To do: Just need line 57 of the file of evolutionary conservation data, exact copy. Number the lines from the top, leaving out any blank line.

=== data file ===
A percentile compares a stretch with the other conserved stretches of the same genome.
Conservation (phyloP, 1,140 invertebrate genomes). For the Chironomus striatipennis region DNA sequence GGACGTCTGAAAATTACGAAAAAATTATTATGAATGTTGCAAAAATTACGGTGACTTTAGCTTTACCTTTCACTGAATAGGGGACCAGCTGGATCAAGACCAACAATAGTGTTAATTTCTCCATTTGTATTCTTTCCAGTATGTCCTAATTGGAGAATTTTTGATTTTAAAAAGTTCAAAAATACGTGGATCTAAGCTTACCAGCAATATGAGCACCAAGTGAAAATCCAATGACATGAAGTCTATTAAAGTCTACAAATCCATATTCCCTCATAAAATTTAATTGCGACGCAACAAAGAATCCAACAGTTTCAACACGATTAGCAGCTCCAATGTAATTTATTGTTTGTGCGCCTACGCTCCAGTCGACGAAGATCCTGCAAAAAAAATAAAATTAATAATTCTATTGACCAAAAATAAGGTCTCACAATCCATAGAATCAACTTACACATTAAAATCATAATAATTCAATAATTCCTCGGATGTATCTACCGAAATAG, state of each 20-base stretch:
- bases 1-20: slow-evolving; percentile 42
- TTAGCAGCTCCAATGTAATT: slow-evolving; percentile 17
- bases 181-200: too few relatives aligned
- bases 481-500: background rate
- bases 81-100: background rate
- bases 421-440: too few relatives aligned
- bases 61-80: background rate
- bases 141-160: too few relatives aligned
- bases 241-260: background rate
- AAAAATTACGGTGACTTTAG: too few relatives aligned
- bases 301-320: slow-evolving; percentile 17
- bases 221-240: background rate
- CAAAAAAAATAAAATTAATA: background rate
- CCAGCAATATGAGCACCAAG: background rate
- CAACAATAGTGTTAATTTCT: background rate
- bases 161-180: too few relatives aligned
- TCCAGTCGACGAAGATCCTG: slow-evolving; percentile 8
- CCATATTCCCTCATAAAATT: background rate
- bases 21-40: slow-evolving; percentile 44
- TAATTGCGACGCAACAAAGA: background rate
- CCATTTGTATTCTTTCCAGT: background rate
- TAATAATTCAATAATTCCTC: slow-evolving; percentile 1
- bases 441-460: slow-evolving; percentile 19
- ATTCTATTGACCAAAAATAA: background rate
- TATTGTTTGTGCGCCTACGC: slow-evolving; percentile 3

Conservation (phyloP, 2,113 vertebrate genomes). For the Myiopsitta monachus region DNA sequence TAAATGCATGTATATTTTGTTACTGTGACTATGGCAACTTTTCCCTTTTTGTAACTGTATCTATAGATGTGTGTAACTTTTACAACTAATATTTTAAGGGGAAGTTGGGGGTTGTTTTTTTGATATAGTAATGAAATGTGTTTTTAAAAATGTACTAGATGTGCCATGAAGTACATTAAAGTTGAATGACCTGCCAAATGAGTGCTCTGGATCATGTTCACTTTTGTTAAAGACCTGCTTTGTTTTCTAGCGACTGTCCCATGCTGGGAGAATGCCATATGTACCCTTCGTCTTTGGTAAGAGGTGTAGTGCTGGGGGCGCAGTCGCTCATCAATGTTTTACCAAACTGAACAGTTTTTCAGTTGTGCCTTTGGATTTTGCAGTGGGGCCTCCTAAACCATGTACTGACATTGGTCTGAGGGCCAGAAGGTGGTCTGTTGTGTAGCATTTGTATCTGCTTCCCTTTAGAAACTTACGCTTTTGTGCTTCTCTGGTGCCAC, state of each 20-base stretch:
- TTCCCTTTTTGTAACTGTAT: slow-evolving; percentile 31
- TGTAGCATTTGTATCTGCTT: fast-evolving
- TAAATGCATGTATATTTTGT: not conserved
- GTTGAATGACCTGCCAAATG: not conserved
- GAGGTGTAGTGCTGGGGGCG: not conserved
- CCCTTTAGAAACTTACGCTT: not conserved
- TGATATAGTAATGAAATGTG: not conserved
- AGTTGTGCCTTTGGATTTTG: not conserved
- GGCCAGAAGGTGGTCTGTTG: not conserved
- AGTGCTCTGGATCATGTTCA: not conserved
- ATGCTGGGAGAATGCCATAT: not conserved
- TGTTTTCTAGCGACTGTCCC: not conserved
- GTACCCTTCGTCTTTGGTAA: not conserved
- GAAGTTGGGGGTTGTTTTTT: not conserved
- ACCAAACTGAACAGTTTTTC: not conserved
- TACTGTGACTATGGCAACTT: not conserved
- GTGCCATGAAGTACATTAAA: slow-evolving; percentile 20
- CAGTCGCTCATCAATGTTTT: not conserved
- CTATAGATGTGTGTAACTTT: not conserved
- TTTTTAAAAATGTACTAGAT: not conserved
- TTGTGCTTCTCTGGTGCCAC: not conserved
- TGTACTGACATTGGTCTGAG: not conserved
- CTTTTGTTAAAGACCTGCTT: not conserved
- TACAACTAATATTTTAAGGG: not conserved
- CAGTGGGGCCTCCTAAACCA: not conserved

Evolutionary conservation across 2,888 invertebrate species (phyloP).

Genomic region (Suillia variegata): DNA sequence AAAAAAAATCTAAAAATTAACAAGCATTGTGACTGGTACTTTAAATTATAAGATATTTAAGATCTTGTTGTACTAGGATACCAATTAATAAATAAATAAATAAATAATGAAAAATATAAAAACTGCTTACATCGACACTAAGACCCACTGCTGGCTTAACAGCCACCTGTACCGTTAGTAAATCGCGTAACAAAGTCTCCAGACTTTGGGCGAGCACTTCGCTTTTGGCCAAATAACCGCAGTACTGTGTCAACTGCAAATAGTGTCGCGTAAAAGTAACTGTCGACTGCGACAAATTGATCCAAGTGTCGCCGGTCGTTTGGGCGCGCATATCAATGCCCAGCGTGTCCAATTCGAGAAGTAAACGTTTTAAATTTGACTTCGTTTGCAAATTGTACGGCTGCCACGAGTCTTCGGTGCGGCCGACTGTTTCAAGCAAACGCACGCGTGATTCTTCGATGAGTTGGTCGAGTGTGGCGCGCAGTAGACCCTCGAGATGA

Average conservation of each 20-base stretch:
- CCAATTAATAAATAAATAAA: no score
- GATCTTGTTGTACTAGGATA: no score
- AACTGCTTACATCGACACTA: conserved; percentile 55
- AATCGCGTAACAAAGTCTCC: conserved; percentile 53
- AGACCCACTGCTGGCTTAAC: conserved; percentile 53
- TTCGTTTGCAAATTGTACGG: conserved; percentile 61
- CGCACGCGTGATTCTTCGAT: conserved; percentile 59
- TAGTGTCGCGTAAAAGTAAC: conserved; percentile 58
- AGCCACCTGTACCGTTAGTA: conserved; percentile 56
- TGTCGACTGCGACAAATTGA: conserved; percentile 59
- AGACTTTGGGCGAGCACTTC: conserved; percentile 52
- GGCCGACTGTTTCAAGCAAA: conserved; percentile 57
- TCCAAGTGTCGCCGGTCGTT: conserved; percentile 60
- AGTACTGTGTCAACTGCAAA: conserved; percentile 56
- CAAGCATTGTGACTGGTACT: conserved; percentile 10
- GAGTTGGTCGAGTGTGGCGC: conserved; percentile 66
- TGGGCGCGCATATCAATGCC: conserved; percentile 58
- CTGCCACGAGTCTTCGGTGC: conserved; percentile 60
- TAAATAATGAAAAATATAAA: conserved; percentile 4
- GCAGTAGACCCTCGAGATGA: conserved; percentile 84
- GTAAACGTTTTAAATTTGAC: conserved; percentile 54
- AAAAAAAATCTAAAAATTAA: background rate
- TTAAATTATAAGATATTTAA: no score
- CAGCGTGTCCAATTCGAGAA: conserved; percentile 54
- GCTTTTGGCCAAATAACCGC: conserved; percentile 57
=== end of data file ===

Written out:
- CCAATTAATAAATAAATAAA: no score